Niger Was Trading Its Uranium To Iraq

Discussion in 'Middle East - General' started by NATO AIR, Jul 14, 2004.

  1. NATO AIR
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    NATO AIR Senior Member

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    kathianne started me on the path to conversion to the light, christopher hitchens finished it (as usual) here's a better explanation of why joseph wilson was lying and niger was selling uranium and what not to iraq and other rogue states.

    http://slate.msn.com/id/2103795/Plame's Lame Game
    What Ambassador Joseph Wilson and his wife forgot to tell us about the yellow-cake scandal.
    By Christopher Hitchens
    Posted Tuesday, July 13, 2004, at 9:27 AM PT


    Two recent reports allow us to revisit one of the great non-stories, and one of the great missed stories, of the Iraq war argument. The non-story is the alleged martyrdom of Mr. and Mrs. Joseph Wilson, supposed by many to have suffered cruel exposure for their commitment to the truth. The missed story is the increasing evidence that Niger, in West Africa, was indeed the locus of an illegal trade in uranium ore for rogue states including Iraq.

    The Senate's report on intelligence failures would appear to confirm that Valerie Plame did recommend her husband Joseph Wilson for the mission to Niger. In a memo written to a deputy chief in the CIA's Directorate of Operations, she asserted that Wilson had "good relations with both the Prime Minister and the former Minister of Mines [of Niger], not to mention lots of French contacts." This makes a poor fit with Wilson's claim, in a recent book, that "Valerie had nothing to do with the matter. She definitely had not proposed that I make the trip." (It incidentally seems that she was able to recommend him for the trip because of the contacts he'd made on an earlier trip, for which she had also proposed him.)

    Wilson's earlier claim to the Washington Post that, in the CIA reports and documents on the Niger case, "the dates were wrong and the names were wrong," was also false, according to the Senate report. The relevant papers were not in CIA hands until eight months after he made his trip. Wilson now lamely says he may have "misspoken" on this. (See Susan Schmidt's article in the July 10 Washington Post.)


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  2. Annie
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    Annie Diamond Member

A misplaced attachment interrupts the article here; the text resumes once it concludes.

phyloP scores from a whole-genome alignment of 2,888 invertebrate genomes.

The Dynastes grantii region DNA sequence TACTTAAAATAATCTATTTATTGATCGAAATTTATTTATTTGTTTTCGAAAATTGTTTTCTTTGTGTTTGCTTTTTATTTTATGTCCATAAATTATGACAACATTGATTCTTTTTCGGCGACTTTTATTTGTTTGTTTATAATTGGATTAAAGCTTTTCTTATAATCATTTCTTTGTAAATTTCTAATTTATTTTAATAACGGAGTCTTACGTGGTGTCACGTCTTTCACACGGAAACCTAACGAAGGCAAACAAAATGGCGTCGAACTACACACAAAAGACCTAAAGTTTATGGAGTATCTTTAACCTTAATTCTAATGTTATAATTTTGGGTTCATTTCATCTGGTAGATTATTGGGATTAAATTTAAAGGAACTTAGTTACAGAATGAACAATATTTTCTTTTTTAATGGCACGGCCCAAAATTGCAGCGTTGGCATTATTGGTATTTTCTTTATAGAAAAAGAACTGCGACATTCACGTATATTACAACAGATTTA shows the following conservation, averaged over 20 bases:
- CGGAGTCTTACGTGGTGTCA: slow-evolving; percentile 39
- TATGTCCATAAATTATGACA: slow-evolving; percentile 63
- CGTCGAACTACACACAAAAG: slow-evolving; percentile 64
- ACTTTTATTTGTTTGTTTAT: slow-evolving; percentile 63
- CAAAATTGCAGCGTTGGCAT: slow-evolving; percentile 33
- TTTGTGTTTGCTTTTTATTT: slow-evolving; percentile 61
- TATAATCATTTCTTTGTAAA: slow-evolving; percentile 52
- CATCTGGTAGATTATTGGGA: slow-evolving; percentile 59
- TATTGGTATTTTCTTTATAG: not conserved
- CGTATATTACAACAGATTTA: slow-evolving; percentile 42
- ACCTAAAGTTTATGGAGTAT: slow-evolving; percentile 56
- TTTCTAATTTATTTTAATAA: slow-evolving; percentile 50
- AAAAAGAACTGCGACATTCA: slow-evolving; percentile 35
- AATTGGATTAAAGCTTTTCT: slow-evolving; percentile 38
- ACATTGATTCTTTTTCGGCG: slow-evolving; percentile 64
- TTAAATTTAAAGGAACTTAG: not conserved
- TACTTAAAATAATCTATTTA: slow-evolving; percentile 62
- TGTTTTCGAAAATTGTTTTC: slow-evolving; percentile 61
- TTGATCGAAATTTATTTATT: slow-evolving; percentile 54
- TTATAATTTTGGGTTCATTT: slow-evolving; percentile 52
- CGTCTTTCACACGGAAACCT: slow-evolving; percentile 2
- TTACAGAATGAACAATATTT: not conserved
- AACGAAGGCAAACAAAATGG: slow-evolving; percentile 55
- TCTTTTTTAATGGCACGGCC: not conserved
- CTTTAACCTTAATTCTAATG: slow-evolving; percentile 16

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    Thanks Nato, did you see the Uzbekistan post?
     
  3. TheOne
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    FWIW....

    Ex-Niger premier denies Iraq link


    Niger's former prime minister has said that Iraq did not try to buy uranium, contradicting claims made in the build-up to the invasion of Iraq.
    Ibrahim Mayaki told the BBC that no Iraqi delegation went to Niger while he was foreign minister or prime minister.

    An official report into UK intelligence supported the claims that Iraq had sought to buy uranium from Niger.

    Although some documents backing up this claim were shown to be forgeries, the UK has not withdrawn the charge.

    Last week's US Senate report on the intelligence leading up to the Iraq invasion said that Saddam Hussein's government may have tried to buy uranium from Africa.

    Following the discovery of the forgeries, President George W Bush withdrew the charges.

    'Easily verified'

    Mr Mayaki denies allegations in the Senate report that he admitted meeting a delegation from Iraq in 1999.

    The report says that he expected to discuss uranium with the Iraqi delegation but managed to steer the conversation in another direction.

    But Mr Mayaki now says he has no recollection of such a meeting, while he was in government from 1999-2001.

    "I think this could be easily verified by the Western intelligence services and by the authorities in Niger," he said.

    Claims that an African country had supplied Iraq with uranium were first made in a dossier compiled by the British intelligence services on Iraq's weapons of mass destruction, made public in September 2002.

    The chair of the UK enquiry into the quality of British intelligence on Iraqi weapons of mass destruction said this information had come from several sources.

    The forged documents were not available to the British government when it was making its case for the war and so did not undermine its conclusion, Lord Butler said.

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